On May 27, 2012, the Constituent Assembly (CA) expired dashing hopes of citizens of Nepal. After four extensions to double the CA’s original tenure of two years, the biggest experiment in Nepali politics proved unsuccessful. The 601-member CA comes to an end as unceremoniously as possible without a word of good-bye or apology from the chair.
The major political parties, the largest Unified Communist Party of Nepal (Maoist), the ‘democratic’ Nepali Congress, the Communist Party of Nepal – United Marxist-Leninist and the alliance of parties based in southern plains United Democratic Madhesi Front (UDMF) could not reach an agreement on new constitution and with the Supreme Court (SC) verdict that CA term can be no longer extended, the CA has nowhere to go but to hit the bottom.
But why no constitution?
That’s not an easy question to answer. The easiest answer is because the parties failed to agree or reach consensus. However, this leads to even difficult questions, why the parties failed to reach a consensus in four years?
My answer is miscalculations! The parties miscalculated a few things from the very beginning. The first, they miscalculated time required. I am not saying four years wasn’t enough, but I am implying is that the parties believed that they could reach a consensus within a few days and it won’t be a problem to promulgate new constitution.
They were wrong. Primarily because they failed to predict the roles of the non-party actors. When the parties signed a five-point agreement, the leaders hailed it as a breakthrough. It proved a blockage because as soon as it was there, non-party actors – namely ethnic groups for and against federalism and/or ethnic-based federalism; and even caucus of ethnic lawmakers sprang into action – surprising the top leaders.
The thematic committees have prepared draft that could have been edited into the constitution within minutes had there was consensus on a few tricky issues. Even the promulgation of abridged constitution was made impossible due to ethnic/anti-ethnic movements as parties calculated the political gains/losses.
The question nobody is really asking but worth asking is ‘why we needed 601 members is CA if all the decisions were to be made by around a dozen of top leaders in a closed-door meeting?’
To finish up state funds? Nope, to ensure everyone is represented (although without voices). The CA members chanting slogans demanding promulgation of new constitution on the last day, and quotes coming out of dissolved CA members actually tells one thing very clear: ‘most of those CA members were no more of puppets’.
Prime Minister Dr Baburam Bhattarai has proposed new CA election on November 22, 2012. President Dr Ram Baran Yadav, with a history of denying a Maoist PM (Pushpa Kamal Dahal) to dismiss the Chief of Army Staff leading to Dahal’s resignation, has the ball in his court as he is the one who should approve it.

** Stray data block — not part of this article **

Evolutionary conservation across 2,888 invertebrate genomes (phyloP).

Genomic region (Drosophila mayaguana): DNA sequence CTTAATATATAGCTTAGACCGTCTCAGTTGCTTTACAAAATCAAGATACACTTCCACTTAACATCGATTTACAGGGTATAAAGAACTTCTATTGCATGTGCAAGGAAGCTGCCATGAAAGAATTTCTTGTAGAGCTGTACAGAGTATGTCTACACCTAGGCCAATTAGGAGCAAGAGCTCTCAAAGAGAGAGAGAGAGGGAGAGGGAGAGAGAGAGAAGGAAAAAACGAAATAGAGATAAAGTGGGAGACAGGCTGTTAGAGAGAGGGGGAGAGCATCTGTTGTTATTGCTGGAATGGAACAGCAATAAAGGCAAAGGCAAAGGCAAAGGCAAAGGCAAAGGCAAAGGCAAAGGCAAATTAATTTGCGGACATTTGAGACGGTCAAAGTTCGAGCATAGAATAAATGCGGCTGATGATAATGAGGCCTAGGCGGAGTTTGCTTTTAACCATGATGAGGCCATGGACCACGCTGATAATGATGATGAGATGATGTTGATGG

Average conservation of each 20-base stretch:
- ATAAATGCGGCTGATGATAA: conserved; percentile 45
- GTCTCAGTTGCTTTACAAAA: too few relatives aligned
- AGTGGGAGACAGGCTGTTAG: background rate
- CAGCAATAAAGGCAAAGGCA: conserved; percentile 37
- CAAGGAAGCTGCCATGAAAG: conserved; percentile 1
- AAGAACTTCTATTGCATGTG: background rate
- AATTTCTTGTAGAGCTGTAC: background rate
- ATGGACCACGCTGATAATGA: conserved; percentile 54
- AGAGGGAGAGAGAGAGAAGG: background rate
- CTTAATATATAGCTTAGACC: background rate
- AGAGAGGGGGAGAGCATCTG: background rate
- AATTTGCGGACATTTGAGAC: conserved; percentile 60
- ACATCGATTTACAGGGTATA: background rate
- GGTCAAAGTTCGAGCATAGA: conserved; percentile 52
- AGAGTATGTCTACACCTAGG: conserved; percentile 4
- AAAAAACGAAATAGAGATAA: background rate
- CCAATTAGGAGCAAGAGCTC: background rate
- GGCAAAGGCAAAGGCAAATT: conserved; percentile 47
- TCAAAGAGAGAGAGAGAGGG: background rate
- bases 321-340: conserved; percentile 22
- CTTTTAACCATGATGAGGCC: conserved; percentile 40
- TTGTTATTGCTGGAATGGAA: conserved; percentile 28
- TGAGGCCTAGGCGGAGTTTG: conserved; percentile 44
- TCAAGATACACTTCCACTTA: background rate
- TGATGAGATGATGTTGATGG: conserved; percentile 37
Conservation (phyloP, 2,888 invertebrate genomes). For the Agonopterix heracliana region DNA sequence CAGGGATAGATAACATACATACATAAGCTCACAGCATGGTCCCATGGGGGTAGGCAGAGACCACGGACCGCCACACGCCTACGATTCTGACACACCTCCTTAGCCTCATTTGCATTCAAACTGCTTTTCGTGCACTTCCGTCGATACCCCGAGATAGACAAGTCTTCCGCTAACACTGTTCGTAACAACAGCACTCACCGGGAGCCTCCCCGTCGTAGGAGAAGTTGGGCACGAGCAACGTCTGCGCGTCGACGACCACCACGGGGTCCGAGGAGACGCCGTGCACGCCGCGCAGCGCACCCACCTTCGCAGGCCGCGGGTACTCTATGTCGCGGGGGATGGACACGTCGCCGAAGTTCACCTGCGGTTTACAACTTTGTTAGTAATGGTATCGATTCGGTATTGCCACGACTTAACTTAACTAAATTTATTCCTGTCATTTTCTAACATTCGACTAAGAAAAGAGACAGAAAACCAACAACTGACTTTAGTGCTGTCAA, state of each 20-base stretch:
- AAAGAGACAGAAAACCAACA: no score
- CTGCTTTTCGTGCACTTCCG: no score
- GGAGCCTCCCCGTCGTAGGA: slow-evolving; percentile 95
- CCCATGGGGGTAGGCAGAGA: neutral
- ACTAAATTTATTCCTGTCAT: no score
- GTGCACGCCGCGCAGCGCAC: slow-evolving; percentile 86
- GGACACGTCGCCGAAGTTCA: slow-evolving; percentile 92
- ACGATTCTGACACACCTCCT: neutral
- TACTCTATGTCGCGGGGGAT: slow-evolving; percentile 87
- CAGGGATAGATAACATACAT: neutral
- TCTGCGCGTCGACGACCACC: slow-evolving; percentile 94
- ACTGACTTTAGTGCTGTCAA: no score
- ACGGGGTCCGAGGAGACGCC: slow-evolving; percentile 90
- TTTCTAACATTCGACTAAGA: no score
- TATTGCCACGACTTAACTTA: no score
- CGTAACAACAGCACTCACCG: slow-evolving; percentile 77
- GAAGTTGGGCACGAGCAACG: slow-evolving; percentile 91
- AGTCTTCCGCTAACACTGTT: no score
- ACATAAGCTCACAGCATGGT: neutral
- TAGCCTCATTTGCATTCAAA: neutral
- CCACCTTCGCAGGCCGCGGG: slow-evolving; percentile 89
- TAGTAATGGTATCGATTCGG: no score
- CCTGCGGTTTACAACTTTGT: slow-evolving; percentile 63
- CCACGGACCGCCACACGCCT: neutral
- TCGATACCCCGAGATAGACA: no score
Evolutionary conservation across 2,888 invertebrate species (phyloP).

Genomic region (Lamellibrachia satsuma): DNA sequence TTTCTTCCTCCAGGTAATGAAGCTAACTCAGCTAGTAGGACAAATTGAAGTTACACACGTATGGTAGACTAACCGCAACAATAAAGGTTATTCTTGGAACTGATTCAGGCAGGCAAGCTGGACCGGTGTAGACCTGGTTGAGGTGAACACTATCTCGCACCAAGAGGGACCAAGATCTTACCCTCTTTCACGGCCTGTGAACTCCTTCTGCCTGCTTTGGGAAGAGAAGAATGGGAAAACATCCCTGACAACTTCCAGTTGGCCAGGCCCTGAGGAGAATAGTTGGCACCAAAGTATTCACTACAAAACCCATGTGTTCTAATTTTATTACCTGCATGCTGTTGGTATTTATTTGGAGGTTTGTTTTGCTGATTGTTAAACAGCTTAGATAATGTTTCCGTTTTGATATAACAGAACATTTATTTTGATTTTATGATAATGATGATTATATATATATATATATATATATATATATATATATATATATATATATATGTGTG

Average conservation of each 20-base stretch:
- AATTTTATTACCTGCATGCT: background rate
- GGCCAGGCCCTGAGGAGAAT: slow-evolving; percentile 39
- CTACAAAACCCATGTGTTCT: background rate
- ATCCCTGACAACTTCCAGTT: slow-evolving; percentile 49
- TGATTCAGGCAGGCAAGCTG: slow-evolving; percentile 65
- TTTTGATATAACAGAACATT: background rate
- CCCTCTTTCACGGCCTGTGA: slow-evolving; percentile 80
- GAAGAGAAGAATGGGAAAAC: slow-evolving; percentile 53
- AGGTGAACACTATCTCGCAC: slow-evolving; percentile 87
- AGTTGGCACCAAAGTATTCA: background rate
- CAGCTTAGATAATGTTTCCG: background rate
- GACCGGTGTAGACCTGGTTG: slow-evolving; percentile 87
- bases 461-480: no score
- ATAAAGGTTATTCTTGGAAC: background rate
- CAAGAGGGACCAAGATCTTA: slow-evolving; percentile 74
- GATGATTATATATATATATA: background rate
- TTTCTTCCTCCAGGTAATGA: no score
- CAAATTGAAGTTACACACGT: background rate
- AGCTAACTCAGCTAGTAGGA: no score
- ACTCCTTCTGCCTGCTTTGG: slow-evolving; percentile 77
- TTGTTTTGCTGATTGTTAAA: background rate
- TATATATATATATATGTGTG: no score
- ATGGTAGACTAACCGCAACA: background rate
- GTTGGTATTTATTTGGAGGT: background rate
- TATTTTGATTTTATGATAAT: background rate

Constitutionally, according to the Interim Constitution 2007, there is no provision for new election. The only legal logic is that SC had in its verdict vaguely talked of election possibility. In the prime ministerial system we have adopted, the President actually do not have constitutional rights to unapprove cabinet’s recommendation (well, in case of Army Chief, he did because he is the head of army).
So what can the President do? Any decision he takes will be an unconstitutional one. (A NC cadre or you can say a conspiracy theorist told me that this is Maoist’s grand design to make Dr. Yadav unpopular because he has gained such a status that he would have defeated Maoist supremo Dahal in presidential election).
I think there is a best-case scenario and a couple of worst-case scenarios of what could happen in future (according to decisions taken in a few days):
1. Best case scenario: An all-party government is formed and CA election is held in November 22 or as soon as possible. The parties need to agree on all-party government and its leadership.
2. Worst case scenario # 1: Present government holds the CA election. NC and UML have already opposed PM’s proposal and if he goes on with the election without agreement with other parties, it leads to more polarization among parties and an environment where other parties will lose any faith on Maoist. (A Maoist cadre jokingly told me without parliament and with Maoist government, there is no way anyone can stop Maoist sweeping in election by popularity, hooks and crooks – so it actually leads to quicker promulgation of People’s Constitution).
3. Worst case scenario # 2: President steps up. Ohooo! What will happen then? The government has to go. Will they? How will president rule? On what basis? It all will leads to protests, confusion and more polarization.
Everything will be a little more clear in a few days – but for now the best case scenario seems to be the hardest one to materialize (bad for my beloved country)!
What’s your opinion?